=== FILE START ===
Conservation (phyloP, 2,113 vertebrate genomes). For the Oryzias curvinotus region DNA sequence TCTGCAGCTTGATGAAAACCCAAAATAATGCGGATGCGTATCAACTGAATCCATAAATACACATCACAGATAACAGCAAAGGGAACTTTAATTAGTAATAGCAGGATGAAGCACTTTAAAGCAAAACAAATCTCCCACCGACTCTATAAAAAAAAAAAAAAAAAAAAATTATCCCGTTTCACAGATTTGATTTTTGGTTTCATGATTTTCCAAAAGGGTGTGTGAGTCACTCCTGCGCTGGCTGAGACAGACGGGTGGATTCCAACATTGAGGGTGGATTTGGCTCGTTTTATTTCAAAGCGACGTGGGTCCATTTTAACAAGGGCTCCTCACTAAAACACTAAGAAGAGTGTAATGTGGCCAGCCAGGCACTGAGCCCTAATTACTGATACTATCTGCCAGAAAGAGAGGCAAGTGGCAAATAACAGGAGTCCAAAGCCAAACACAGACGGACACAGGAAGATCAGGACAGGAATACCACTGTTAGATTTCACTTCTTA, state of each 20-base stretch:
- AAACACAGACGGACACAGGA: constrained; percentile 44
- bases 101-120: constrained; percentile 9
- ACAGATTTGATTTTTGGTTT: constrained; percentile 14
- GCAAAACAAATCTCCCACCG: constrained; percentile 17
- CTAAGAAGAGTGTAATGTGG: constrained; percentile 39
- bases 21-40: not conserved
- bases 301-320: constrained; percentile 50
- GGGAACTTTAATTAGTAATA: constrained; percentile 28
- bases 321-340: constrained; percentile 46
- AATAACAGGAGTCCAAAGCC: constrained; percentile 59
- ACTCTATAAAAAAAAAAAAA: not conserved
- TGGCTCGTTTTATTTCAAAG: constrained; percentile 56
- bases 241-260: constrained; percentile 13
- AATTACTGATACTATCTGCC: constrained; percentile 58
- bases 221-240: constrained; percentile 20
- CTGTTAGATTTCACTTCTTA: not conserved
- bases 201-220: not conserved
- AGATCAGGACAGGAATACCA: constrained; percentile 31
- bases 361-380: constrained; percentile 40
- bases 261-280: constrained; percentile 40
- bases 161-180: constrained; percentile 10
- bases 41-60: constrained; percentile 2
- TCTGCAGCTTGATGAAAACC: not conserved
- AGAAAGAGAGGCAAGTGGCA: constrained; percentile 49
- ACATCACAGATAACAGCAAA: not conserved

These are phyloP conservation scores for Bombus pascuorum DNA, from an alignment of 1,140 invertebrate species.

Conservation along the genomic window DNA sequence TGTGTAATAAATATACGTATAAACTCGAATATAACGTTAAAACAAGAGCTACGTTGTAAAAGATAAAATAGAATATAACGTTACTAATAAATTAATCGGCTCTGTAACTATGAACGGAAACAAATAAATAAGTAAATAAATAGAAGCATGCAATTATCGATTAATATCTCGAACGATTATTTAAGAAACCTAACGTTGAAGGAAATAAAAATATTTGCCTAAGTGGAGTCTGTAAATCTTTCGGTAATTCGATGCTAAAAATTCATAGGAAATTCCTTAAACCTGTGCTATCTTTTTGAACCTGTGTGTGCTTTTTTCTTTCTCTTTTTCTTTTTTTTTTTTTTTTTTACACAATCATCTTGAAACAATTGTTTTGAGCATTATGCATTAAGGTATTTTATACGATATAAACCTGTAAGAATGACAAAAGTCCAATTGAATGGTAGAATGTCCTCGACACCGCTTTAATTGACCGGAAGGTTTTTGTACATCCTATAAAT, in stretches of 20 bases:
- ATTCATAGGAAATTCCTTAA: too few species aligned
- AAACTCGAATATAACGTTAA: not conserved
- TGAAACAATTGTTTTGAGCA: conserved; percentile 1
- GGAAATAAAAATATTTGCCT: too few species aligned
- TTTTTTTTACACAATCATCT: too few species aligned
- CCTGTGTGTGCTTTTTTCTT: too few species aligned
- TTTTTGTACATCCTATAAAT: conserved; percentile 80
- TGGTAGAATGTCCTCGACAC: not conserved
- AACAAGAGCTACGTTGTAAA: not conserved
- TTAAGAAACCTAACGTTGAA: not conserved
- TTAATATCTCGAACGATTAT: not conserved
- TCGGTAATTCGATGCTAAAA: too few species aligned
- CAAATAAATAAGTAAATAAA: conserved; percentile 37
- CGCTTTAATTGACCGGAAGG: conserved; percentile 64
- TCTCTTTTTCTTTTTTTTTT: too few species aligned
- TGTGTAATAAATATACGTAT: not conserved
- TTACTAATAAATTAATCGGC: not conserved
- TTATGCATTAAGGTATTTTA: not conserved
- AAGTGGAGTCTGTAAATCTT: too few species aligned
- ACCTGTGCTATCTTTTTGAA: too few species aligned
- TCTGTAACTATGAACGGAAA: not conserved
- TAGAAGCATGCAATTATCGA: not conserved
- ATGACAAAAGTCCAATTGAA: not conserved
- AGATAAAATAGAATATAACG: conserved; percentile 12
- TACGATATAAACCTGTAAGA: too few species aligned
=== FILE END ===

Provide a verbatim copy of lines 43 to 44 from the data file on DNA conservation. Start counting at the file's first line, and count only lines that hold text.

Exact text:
- TCTCTTTTTCTTTTTTTTTT: too few species aligned
- TGTGTAATAAATATACGTAT: not conserved